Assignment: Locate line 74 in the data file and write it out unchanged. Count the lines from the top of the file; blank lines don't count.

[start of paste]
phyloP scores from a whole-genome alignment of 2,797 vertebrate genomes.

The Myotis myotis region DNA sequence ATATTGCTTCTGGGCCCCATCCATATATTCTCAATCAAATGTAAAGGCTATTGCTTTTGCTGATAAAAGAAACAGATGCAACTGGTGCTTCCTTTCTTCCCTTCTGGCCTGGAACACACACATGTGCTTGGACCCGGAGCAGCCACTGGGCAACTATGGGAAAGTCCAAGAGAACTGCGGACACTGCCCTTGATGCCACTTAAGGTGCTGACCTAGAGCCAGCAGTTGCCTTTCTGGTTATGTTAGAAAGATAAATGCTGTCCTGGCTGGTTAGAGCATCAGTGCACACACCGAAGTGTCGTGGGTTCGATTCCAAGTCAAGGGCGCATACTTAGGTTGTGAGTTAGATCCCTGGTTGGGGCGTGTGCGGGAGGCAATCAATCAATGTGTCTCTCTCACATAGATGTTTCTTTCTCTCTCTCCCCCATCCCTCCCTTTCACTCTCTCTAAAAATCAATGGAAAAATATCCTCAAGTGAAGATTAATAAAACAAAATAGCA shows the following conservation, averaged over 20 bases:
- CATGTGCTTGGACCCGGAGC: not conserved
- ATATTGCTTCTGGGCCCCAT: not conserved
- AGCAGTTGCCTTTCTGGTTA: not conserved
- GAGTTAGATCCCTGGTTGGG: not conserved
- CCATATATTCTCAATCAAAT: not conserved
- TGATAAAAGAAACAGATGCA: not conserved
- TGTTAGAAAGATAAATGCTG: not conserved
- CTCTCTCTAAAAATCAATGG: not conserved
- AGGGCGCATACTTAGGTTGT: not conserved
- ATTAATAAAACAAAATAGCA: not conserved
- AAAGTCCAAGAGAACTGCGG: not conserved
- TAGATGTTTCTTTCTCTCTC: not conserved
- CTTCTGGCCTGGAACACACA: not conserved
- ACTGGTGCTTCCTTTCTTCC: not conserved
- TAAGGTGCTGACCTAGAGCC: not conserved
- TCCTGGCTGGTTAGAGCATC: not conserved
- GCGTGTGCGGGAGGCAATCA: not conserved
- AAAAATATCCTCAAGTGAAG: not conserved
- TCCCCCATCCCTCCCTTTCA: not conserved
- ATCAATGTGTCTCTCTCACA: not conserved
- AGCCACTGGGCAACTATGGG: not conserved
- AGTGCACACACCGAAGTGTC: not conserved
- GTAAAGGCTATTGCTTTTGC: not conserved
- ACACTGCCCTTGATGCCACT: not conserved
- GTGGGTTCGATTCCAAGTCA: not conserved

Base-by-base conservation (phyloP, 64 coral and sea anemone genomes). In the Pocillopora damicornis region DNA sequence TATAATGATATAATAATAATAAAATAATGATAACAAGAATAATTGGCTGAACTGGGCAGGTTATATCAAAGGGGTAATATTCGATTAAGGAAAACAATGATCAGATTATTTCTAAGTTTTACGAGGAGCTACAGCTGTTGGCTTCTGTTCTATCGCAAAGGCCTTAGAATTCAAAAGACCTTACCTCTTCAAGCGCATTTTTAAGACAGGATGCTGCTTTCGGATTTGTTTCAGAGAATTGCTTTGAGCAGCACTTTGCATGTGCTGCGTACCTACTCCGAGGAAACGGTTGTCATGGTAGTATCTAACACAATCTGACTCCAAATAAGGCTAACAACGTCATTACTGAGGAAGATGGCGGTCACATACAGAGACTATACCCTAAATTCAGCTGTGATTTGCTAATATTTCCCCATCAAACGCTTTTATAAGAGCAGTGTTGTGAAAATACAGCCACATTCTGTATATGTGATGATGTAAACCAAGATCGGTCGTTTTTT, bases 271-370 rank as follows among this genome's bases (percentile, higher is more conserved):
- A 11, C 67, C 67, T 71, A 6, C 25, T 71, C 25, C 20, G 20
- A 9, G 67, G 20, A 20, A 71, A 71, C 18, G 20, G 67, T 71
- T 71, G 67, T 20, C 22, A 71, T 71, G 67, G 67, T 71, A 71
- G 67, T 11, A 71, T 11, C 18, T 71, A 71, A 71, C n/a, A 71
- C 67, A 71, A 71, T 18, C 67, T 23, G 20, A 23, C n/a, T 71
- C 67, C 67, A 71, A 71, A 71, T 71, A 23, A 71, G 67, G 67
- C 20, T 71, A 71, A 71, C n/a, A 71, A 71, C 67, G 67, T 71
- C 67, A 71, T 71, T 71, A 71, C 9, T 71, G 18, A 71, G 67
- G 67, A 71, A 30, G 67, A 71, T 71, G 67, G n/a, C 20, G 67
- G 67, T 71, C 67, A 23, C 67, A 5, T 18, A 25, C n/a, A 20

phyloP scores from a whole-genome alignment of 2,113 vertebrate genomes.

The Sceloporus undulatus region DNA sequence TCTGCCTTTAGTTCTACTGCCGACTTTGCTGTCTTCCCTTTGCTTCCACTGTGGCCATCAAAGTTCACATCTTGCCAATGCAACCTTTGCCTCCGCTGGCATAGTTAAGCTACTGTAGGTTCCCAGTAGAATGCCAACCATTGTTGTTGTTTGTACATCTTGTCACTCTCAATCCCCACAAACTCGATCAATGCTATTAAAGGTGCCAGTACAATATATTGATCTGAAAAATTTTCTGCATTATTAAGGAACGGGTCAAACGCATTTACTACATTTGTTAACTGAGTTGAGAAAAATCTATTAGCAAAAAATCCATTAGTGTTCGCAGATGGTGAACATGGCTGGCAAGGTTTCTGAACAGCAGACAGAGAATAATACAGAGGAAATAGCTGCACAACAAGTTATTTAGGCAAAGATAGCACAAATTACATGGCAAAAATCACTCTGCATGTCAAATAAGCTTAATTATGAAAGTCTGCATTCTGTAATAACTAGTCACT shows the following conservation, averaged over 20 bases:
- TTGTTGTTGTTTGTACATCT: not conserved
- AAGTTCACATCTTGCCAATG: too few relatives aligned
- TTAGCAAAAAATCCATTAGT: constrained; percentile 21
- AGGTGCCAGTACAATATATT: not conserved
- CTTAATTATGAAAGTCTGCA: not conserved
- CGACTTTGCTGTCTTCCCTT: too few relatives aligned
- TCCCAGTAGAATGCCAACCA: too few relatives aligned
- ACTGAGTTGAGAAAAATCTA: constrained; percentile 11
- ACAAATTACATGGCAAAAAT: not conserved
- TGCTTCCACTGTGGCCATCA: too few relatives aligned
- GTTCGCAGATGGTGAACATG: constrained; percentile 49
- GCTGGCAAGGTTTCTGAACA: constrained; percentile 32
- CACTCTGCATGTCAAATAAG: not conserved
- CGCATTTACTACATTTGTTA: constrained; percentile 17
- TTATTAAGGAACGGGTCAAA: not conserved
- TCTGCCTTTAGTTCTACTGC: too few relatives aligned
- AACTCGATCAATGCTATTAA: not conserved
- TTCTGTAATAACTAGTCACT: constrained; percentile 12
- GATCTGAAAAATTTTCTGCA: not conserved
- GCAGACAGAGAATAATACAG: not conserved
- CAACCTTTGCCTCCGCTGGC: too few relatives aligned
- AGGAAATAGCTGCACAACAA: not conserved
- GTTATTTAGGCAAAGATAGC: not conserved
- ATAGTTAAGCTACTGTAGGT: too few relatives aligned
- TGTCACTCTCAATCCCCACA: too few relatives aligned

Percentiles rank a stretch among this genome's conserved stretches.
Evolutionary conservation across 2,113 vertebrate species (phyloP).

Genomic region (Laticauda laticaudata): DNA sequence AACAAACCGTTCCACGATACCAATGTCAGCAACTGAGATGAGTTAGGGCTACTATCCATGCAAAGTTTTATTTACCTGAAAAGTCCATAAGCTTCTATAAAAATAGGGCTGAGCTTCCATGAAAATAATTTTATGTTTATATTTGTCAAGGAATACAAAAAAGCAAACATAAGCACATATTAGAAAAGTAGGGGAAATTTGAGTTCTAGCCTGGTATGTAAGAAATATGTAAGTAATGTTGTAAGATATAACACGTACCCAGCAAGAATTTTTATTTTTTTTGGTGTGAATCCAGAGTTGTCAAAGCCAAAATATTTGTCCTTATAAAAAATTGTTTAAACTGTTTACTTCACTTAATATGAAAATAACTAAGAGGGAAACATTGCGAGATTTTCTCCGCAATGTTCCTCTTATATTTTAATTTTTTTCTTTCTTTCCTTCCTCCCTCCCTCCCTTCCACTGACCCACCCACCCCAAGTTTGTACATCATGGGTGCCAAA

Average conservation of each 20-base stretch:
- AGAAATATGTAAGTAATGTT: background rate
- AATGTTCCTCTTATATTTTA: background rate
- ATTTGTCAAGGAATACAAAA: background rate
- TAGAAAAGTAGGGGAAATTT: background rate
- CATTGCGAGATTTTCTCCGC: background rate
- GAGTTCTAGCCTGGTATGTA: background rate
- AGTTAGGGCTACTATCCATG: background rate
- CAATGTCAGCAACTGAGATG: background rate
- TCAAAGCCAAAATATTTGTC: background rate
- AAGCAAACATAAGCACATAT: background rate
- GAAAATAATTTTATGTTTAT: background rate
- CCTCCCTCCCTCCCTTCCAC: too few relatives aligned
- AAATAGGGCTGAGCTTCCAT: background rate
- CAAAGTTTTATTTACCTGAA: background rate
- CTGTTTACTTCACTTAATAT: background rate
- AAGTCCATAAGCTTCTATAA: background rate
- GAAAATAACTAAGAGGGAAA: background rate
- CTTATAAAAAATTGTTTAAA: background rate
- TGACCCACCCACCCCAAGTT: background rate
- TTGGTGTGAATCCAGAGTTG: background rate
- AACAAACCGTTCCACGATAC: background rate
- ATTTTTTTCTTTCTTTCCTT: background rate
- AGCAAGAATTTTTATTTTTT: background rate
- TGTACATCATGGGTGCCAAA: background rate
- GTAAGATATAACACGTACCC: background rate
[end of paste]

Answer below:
- CATTGCGAGATTTTCTCCGC: background rate